Marijuana May be Legal, but a Positive Drug Test Could Cost Your Job

Eyewitness News Investigates what the passage of Prop 64 means in terms of employment, The prop legalized recreational marijuana use in California, and ever since there's been some confusion about what that means in term of the workplace.

 

Marijuana may be legal to use in California, but employees beware.  A dirty drug test could still cost you your job.

 

Fresno employment attorney Steve Krass says, "An employer may still maintain a drug free workplace, and in order to do that, it still may have policies that prohibit cannabis use."

 

Krass says specific provisions were written into the law.  Prop 64 states that public and private employers may still ban marijuana use by their employees.

 

"In that aspect you get what you vote for," says Krass.

 

Anne Marks, who works at Fresno's Drug Testing Center says, "It really hasn't changed anything because it's still illegal under federal law."

 

Marks says since election day, the number of customers showing THC in their systems has gone up.

 

"There's definitely been an increase in positives," says Marks.

 

Marks says there's also been in a increase in the number of employers conducting random drug tests.  It doesn't matter whether or not you smoked on the job.  For example, say you used marijuana on your day off and a week later were given a random drug test.  There's a good chance you could test positive and that could end your employment.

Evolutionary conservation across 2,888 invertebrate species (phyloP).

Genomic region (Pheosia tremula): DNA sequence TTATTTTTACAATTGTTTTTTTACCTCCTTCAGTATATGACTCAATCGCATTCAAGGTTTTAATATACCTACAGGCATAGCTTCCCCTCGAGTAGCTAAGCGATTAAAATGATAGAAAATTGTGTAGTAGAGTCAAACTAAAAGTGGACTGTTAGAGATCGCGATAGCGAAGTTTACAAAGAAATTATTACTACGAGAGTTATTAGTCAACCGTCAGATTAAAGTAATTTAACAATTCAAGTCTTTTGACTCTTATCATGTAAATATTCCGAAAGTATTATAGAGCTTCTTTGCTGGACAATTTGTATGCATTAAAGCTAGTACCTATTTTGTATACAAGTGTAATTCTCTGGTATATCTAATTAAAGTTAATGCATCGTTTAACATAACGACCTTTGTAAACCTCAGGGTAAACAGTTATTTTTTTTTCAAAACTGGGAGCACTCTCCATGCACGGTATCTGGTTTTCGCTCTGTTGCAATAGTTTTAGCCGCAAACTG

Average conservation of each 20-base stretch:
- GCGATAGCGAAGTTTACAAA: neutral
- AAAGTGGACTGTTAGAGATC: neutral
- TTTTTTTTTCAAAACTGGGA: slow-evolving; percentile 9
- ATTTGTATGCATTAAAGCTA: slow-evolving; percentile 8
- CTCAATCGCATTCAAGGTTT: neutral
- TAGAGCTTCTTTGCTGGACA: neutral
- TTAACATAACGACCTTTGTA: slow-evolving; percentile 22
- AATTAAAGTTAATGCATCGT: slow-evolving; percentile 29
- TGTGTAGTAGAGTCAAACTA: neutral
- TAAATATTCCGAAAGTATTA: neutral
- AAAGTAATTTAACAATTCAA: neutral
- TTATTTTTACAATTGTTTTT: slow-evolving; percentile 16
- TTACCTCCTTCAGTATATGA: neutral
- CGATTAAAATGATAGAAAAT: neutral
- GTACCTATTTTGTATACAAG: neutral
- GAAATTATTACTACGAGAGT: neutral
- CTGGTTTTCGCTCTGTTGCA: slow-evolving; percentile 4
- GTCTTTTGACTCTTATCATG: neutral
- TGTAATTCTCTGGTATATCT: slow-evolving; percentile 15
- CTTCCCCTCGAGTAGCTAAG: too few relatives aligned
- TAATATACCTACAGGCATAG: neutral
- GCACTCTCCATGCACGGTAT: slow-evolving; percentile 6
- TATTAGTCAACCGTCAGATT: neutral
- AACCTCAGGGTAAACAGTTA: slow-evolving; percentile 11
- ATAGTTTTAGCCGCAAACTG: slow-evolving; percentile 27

"Depending on the user and the amount that they're using and their frequency, it can stay in the system a lot longer than the 30 day myth."

 

Some say it's confusing being told you can legally use marijuana, but can still lose your job if you do.

 

Fresno resident "Bob" says, "If it's something that lingers in the system but it doesn't impair you, that's why we have the legal system."

 

Fresno resident Andrew Moritz says, "I think if people are doing something in their free time and it's not hurting other people, it shouldn't really affect other people."

 

Krass says it's actually pretty simple.

 

"At some point, just say no.  If you want a job and you want to take your career seriously, this is something you're going to need to take into account."


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